The #NRLDraw is out!
Get the lowdown on all 192 premiership matches ahead in the 2018 season. It al...
32 hours ago - 5 Likes
THE names and faces might not be familiar yet but they will be one day.
And when they are, the Newcastle Knights want their rough-cut rookie gems to be polished and primed and ready to shine.
Like all National Rugby League clubs, the Knights are preparing their elite under-20 players for the inaugural Toyota Cup, known initially as the National Youth Competition, which will run in conjunction with the NRL from next year.
The Toyota Cup has effectively replaced the decades-old Jersey Flegg competition but has leap-frogged Premier League in the pecking order of importance at all clubs and the extra resources and attention should ensure a significant step up in standards.
Players must be 20 or younger by December 31, 2008, to be eligible to play. Games will be played as immediate curtain-raisers before the NRL main event at every venue.
Buettner, the former NSW and Australian, North Sydney and Parramatta utility back, said the Toyota Cup was as much about providing players with the right off-field education and guidance as it was developing their skills and talents as footballers.
"Because the draw directly mirrors the NRL, they'll get to play before NRL games, they'll travel interstate and they'll travel overseas," Buettner said.
"Whether they go directly from Toyota Cup to the NRL, time will tell, but they'll get to see what it takes and what it means to be an NRL player.
"A lot of kids won't necessarily go on to the NRL but they will be offered a lot of educational and employment opportunities, so they will at least have the chance to prepare for a career as an NRL player or for a post-league career."
Knights operations manager Warren Smiles said Newcastle's players had access to the same modern facilities at the club's Mayfield training base as the NRL squad, and were exposed to the same education and welfare programs.
Smiles said the NRL was doing its bit to prepare Toyota Cup players for what to expect by running two-day pre-season induction camps for four clubs at a time. The Knights will join Melbourne, Canberra and Penrith players for their education sessions and seminars at the Sydney Football Stadium on January 18 and 19.
"The NRL are treating it as a high-profile competition and so are we. I think you'll see at least a 20 to 30 per cent increase in standard from Flegg," Smiles said.
Knights coach Brian Smith applauded the NRL for starting player education at a younger age and "making players aware of the responsibilities they've got to themselves, to their club and to the sport".
"The NRL are really trying to set up an apprenticeship scheme in terms of professional qualities, not just in a football sense but all the ancillary stuff off the field like education and presentation to the public," Smith said.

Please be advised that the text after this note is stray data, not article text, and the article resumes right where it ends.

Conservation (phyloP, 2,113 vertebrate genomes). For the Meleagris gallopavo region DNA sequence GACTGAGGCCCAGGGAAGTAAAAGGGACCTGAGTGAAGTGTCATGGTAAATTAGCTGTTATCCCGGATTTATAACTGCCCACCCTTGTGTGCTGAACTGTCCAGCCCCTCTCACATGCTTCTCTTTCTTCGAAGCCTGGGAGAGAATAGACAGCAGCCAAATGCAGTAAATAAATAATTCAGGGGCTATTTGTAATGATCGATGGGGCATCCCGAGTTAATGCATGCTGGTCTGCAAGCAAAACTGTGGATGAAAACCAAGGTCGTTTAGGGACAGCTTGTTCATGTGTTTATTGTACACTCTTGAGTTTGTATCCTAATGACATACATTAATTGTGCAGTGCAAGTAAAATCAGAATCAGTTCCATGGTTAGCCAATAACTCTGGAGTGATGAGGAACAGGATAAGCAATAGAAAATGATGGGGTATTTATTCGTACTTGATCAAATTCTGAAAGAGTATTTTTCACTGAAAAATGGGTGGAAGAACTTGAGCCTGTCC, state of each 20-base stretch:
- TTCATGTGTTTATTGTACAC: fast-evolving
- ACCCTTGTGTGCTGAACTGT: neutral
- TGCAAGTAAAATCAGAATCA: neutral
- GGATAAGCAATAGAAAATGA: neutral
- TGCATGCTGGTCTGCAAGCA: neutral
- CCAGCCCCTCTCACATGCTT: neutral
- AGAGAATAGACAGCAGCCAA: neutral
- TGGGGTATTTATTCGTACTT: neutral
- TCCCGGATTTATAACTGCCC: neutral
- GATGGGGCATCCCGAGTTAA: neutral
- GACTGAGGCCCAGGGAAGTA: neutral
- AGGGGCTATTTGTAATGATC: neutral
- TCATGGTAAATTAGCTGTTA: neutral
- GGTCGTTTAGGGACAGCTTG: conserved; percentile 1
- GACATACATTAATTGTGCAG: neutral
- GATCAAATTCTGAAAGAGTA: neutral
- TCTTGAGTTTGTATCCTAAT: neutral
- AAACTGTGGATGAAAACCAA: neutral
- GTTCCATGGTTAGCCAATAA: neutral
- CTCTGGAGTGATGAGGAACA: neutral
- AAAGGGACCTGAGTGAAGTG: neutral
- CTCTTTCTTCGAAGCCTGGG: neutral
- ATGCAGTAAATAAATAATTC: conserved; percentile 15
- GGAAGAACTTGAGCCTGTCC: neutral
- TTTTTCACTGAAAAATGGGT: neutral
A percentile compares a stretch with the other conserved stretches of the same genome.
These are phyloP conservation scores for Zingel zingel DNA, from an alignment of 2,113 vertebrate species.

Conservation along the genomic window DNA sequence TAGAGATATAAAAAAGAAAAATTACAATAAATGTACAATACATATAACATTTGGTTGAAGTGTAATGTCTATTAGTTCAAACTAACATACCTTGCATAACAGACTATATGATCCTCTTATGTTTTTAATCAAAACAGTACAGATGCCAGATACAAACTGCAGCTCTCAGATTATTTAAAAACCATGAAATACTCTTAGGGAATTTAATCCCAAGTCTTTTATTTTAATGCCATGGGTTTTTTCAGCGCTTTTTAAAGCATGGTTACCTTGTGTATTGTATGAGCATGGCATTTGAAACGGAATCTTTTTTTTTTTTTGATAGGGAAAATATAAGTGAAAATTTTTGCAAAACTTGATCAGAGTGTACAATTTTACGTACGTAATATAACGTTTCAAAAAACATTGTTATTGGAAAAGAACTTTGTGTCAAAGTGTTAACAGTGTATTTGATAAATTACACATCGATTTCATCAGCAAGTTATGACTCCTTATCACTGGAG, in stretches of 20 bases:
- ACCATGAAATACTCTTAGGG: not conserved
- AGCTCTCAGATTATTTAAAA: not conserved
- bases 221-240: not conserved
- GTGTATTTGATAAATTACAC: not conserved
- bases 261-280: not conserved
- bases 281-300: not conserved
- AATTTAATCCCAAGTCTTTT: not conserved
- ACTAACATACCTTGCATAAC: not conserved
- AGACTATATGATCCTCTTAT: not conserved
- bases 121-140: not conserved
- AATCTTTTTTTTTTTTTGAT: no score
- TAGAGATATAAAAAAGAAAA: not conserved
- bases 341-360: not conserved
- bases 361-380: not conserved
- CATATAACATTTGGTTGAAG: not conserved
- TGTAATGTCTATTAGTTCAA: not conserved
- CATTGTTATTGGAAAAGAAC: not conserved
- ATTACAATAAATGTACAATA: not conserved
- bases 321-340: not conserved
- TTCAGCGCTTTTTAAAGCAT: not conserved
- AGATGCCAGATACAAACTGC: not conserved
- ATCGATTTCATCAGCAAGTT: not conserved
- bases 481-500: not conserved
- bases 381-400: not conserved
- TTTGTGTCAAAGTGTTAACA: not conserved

"That gives them a profile that they want footballers to develop through a protocol or a system of inputs from people at the NRL, and clubs should add to that by educating these guys into the prototype player of the future."
Coach Trent Robinson, who was in charge of Newcastle's Premier League side this year, has a training squad of 30 players and that will be trimmed before the season kicks off.
Graduates from Newcastle's 2007 Flegg side likely to make an impact next year include halfback Joel Brown and centre Callan Richardson, who are former winners of the Knights' prestigious Carlson Club scholarship and Andrew Johns Medal.
"The big thing for me is just getting used to the guys and trying to see where their skill level is at, and that's been the main focus of our training trying to get them to a standard where we want them," Robinson said.
"I'm really hammering them about their basic skill levels and about how to prepare yourself to be a professional footy player.
"They're one step closer now, to a certain extent, and we've really upped the ante compared to what Flegg was as far as training, weights, off-field commitments and education goes.
"The light has started to come on in the last couple of weeks. I think they found it quite difficult early on and a couple of players fell by the wayside but, overall, we're going OK."
Robinson said the education process began on day one of training last month, as some players were unaware they would even be playing at interstate and international NRL centres such as Brisbane, Townsville, Melbourne and Auckland.
"We tried to say, hey, we're not just trying to get a good Flegg side for next year, we're trying to get to an intensity that that competition probably hasn't been at before. That's what the NRL wants, and it's definitely what we want as well," he said.
"It's not about them jumping straight from under 20s to first grade, it's about us being able to see the potential for them to be first-graders at the under-20 level."
Source: theherald.yourguide.com.au (Newcastle)